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Article title: Pinworm Infection: DPD
This infection is caused by a small, white intestinal worm called Enterobius vermicularis (EN-ter-O-be-us ver-MIK-u-lar-is). Pinworms are about the length of a staple and live in the rectum of humans. While an infected person sleeps, female pinworms leave the intestines through the anus and deposit eggs on the surrounding skin.
Itching around the anus, disturbed sleep, and irritability are common symptoms. If the infection is heavy, symptoms may also include loss of appetite, restlessness, and difficulty sleeping. Symptoms are caused by the female pinworm laying her eggs. Most symptoms of pinworm infection are mild; many infected people have no symptoms.
Pinworm is the most common worm infection in the United States. School-age children, followed by preschoolers, have the highest rates of infection. In some groups nearly 50% of children are infected. Infection often occurs in more than one family member. Adults are less likely to have pinworm infection, except mothers of infected children. Child care centers, and other institutional settings often have cases of pinworm infection.
Pinworm eggs are infective within a few hours after being deposited on the skin. They can survive up to 2 weeks on clothing, bedding, or other objects. You or your children can become infected after accidentally ingesting (swallowing) infective pinworm eggs from contaminated surfaces or fingers.
If pinworms are suspected, transparent adhesive tape (often called the "scotch tape test") or a pinworm paddle (supplied by your health care provider) are applied to the anal region. The eggs become glued to the sticky tape or paddle and are identified by examination under a microscope. Because bathing or having a bowel movement may remove eggs, the test should be done as soon as you wake up in the morning. You may have to provide several samples to your health care provider for examination. Since scratching of the anal area is common, samples taken from under the fingernails may also contain eggs. Eggs are rarely found during lab examinations of stool or urine. At night, the adult worms can sometimes be seen directly in bedclothes or around the anal area.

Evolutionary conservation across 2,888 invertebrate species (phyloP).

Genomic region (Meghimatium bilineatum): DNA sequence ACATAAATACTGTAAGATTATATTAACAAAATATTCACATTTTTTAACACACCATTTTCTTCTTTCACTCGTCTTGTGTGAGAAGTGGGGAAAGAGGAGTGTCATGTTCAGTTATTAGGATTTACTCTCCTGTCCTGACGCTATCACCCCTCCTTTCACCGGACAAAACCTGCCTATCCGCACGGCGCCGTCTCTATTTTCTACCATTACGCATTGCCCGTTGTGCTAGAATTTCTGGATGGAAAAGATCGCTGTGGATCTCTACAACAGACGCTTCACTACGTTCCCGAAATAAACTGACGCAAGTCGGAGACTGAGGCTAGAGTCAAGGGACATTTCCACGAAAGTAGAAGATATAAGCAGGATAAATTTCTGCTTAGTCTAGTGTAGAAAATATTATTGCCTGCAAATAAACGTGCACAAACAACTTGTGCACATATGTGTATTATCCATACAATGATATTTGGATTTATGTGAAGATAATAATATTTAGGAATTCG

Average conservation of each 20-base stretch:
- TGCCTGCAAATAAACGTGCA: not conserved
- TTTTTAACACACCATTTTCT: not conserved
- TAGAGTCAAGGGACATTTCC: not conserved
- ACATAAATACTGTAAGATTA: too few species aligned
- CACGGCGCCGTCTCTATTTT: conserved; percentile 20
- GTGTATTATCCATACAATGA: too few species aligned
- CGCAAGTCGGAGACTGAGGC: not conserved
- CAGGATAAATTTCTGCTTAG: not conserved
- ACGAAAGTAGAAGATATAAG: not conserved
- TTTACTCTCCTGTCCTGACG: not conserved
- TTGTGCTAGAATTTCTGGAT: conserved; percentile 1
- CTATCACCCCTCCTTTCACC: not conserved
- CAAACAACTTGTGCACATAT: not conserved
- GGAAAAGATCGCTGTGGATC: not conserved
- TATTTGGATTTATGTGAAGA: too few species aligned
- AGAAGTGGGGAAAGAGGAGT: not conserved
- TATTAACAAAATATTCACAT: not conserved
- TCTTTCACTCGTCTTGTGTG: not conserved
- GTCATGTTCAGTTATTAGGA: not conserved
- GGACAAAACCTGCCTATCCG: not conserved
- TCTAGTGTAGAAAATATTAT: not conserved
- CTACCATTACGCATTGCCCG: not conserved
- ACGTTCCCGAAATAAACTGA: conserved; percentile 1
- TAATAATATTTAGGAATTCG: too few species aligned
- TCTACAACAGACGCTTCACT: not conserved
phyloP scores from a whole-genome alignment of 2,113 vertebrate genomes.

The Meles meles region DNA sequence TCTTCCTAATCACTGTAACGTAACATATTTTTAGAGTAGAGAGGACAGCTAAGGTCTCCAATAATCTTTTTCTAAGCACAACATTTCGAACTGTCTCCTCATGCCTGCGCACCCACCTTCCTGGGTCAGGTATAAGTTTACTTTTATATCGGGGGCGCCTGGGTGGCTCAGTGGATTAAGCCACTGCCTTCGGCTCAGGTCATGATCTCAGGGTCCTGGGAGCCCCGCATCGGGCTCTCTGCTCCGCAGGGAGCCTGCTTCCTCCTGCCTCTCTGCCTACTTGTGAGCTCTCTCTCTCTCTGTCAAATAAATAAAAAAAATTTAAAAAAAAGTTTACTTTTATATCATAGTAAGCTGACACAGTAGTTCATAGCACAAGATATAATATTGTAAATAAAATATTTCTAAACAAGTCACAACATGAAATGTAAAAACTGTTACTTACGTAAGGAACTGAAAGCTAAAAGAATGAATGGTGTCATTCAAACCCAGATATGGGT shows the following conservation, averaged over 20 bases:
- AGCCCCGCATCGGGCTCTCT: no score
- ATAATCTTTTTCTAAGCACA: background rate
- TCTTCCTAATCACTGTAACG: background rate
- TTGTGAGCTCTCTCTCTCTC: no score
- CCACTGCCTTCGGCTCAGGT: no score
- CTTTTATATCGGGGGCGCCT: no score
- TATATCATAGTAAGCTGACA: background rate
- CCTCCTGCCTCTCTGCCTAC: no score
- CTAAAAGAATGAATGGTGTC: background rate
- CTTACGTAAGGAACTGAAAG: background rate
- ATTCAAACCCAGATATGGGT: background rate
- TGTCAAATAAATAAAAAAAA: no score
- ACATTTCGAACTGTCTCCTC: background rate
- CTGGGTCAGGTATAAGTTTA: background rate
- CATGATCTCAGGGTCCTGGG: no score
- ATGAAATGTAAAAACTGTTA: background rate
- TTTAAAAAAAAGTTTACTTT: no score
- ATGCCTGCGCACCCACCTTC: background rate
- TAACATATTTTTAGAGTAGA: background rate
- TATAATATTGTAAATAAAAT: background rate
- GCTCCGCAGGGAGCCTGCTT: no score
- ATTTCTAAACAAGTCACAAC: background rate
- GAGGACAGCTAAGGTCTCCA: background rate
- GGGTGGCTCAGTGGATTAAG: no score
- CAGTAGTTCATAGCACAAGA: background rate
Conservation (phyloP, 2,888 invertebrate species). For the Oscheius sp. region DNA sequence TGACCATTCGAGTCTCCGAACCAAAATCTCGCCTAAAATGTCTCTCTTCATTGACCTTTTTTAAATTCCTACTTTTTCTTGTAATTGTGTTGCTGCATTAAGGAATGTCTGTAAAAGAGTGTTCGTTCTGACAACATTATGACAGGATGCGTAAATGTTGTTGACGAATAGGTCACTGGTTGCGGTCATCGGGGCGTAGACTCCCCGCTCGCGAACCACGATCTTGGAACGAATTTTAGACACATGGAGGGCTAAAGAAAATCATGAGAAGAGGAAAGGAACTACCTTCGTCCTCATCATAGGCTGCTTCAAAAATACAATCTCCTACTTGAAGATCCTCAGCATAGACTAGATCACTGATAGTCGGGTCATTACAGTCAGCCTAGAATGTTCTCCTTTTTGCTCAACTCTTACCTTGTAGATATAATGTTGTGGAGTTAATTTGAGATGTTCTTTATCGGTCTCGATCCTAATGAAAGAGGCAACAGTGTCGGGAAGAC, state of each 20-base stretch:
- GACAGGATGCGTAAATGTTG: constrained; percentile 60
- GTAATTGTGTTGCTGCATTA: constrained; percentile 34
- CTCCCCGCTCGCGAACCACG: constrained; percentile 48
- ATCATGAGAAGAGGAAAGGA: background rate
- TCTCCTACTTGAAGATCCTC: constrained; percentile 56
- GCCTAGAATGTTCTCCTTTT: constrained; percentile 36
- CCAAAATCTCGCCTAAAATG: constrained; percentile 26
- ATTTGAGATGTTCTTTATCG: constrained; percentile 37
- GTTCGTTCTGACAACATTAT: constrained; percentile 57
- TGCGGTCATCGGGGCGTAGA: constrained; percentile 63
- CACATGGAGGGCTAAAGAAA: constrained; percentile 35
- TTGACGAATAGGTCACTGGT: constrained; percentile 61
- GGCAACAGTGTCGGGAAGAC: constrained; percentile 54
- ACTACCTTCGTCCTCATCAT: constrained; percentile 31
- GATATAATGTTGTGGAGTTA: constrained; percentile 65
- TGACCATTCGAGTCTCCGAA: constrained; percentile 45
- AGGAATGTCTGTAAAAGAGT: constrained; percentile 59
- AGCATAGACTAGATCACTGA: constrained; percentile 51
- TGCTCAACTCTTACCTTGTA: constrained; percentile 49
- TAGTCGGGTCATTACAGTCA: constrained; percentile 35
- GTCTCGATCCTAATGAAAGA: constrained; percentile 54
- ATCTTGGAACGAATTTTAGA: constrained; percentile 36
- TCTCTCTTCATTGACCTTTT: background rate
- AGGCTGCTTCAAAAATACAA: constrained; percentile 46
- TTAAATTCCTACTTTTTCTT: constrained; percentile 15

With either prescription or over-the-counter drugs. You should consult your health care provider before treating a suspected case of pinworm. Treatment involves a two-dose course. The second dose should be given 2 weeks after the first.
The infected person should be treated with the same two-dose treatment. Close family contacts should also be treated. If the infection occurs again, you should search for the source of the infection. Playmates, schoolmates, close contacts outside the house, and household members should be considered. Each infected person should receive the usual two-dose treatment. In some cases it may be necessary to treat with more than two doses. One option is four to six treatments spaced 2 weeks apart.
Cleaning and vacuuming the entire house or washing sheets every day are probably not necessary or effective. Screening for pinworm infection in schools or institutions is rarely recommended. Children may return to day care after the first treatment dose, after bathing, and after trimming and scrubbing nails.
This fact sheet is for information only and is not meant to be used for self-diagnosis or as a substitute for consultation with a health care provider. If you have any questions about the disease described above or think that you may have a parasitic infection, consult a health care provider.
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